Local Food IS About More Than Just Flavor
Careful... I'm about to get my nerd on...
Supporting local food is something that I think everyone within a community can agree is good in theory. Ideally, the food is fresh, more nutritious. Members can trace the origin and understand how it was grown. Farmers within the community can connect with those that are going to be enjoying their harvest and understand their preferences. Local food creates a gathering of the community and becomes a key element to any local economy. While all of this is important and truly a benefit of supporting local food, I believe it can also be over-used as a tagline, a talking point for those that want to remain on the surface of this very complex and necessary food system. I want to add depth to this conversation because I believe there should be a much more real reason as to why you should support local food that goes beyond the sales pitch that it simply tastes better.
Wendell Berry has been famously quoted as saying, "Eating is an agricultural act." He explains that eating is the end drama of our food economy that begins with planting and cultivating. We are active participants in this system, engaged with the food that we eat at every bite. It is easy to overlook this relationship and consider ourselves as passive consumers and the food we eat as a packaged product separate from this economy. Passive consumption is the goal of an industrial production, which is based on manufacturing cheap calories into processed foods, because it is more profitable. Berry warns that we will begin to depend on this type of industrialized system if we continue to purchase food without even asking how it was produced. Supporting local food offers a way for us to break from this dependence by making conscience decisions about the food that we eat and taking responsibility for our role in the food economy. In his book the Agricultural Testament, Sir Albert Howard illustrates the key principle that "the whole problem of health in soil, plant, animal, and man as one great subject." By choosing to purchase from local farms within our community, we are determining how our food is grown, how the land is being cultivated and how health is being provided to members of our communities.
In his book of essays, Becoming Native to this Place, Wes Jackson brilliantly argues that, "The dialectical or ecological approach asserts that creating the world is involved in our every act. It is impossible for us to operate in our daily lives and not create the world that everyone must live in. What we desire arranges the genetic code in all of our major crops and livestock. We cannot avoid participating in the creation, and it is in agriculture, far and away our largest and most basic artifact, that human culture and the creation totally interpenetrate.” Just as we are not separate from our food economy, we are not separate from our environment. When farmers within our communities decide to become proper stewards of the land, cultivating healthy plants and building the soil, they are helping redefine that community's role in both culture and creation. If we chose to desecrate the land with pesticides and biochemicals, we actively create a culture based on degradation and poverty, lacking ethics and responsibility.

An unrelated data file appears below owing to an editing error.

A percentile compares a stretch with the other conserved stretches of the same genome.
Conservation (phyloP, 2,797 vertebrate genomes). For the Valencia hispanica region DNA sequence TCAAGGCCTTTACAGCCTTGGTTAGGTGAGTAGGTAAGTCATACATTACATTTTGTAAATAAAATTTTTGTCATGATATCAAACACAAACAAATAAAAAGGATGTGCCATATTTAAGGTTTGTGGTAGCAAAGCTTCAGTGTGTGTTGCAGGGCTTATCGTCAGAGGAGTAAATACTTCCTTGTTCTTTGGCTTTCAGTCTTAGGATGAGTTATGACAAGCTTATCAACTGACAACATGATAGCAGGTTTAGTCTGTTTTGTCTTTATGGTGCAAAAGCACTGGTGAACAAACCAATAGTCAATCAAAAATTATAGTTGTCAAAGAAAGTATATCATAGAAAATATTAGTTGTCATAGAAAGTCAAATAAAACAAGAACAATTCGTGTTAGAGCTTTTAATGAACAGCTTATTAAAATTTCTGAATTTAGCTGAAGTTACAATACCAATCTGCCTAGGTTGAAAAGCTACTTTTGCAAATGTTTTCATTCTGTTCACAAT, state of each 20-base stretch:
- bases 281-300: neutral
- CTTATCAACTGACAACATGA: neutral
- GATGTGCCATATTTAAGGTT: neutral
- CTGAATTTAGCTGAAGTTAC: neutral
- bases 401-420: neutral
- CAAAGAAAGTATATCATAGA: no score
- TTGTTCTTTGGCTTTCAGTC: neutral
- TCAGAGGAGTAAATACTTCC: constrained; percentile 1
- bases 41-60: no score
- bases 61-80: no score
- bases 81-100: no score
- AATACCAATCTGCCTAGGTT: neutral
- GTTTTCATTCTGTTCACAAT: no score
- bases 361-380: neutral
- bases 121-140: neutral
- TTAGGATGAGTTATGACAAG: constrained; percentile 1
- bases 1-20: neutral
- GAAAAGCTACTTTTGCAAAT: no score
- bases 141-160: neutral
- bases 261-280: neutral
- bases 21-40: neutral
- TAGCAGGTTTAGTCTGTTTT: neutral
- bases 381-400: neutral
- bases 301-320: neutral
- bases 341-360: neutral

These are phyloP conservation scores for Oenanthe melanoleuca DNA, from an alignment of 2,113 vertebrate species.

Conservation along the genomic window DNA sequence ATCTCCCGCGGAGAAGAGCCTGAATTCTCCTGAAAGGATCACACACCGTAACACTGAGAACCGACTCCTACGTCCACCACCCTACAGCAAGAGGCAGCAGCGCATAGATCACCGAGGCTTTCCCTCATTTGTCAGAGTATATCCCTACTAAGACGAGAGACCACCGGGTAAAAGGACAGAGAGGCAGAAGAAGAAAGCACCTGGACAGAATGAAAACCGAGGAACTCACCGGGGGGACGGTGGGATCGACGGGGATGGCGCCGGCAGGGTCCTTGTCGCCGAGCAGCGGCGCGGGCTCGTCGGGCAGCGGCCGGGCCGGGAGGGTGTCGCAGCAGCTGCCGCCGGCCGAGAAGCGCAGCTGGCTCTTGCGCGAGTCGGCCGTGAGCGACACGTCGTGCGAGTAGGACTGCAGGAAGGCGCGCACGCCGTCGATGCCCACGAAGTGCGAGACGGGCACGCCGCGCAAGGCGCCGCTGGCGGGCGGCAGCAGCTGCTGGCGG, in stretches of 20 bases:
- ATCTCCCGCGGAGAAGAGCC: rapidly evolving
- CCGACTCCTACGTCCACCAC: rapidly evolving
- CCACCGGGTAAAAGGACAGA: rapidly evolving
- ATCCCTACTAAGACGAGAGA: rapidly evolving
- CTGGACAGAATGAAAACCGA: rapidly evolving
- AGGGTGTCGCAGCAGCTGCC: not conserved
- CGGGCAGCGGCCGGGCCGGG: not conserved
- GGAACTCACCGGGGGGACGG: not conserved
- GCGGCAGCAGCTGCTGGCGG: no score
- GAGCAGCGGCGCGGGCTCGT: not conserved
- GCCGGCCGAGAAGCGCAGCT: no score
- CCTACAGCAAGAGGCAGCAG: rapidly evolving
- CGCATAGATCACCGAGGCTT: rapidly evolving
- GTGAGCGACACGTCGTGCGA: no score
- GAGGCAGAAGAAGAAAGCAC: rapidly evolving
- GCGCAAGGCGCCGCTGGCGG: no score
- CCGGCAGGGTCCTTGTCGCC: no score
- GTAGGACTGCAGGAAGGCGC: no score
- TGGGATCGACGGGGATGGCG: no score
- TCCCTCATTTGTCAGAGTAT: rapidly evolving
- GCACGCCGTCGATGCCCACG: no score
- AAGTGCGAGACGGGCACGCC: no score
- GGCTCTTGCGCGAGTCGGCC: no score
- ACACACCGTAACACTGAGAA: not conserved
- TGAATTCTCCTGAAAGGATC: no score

Local farmers, producers and artisans that provide products to their surrounding communities protect our freedom of choice. This may seem like a simple statement but it bears a weight of responsibility. If you attend a farmer's market, you will see booths displaying seasonal varieties grown within your region stacked high and on proud display. Spread across the fold-up tables is a diverse collection of produce, harvested from the fields of local farms. For each of these farmers, this alternative food economy is a act of revolt in the face of an industrialized food system that is working against them. This global system is based on operations similar to an industrial plant. Large monocultures of a single variety are planted on large-scale farming operations and then managed by a saturation of science and chemicals. Once harvested by towering machinery, this single product is then shipped and transported all over the world . Biodiversity is bred out of industrial agriculture and if we remain passive consumers, we are dependent on the limited varieties supplied by this broken food system. Local food is vital to our food economy because it frees us from that dependence and allows us the ability to support and value the different varieties of food grown within our communities.
It is easy to say that you do not have the time or the concern to support local food if you are simply hearing a shallow argument that it tastes better. As active members in a food economy and forced participants in creation, we are defining the world we want to live in. Local food helps us positively change how the land surrounding our communities is used and maintains the biodiversity that is found in creation. Although the argument that local food provides a fresh product that has both flavor and texture is true and important, I think the real reasons you should support local food is because it has a profound impact on the health, culture and environment of our communities, a community we are a part of whether we are actively engaged or ignorantly passive.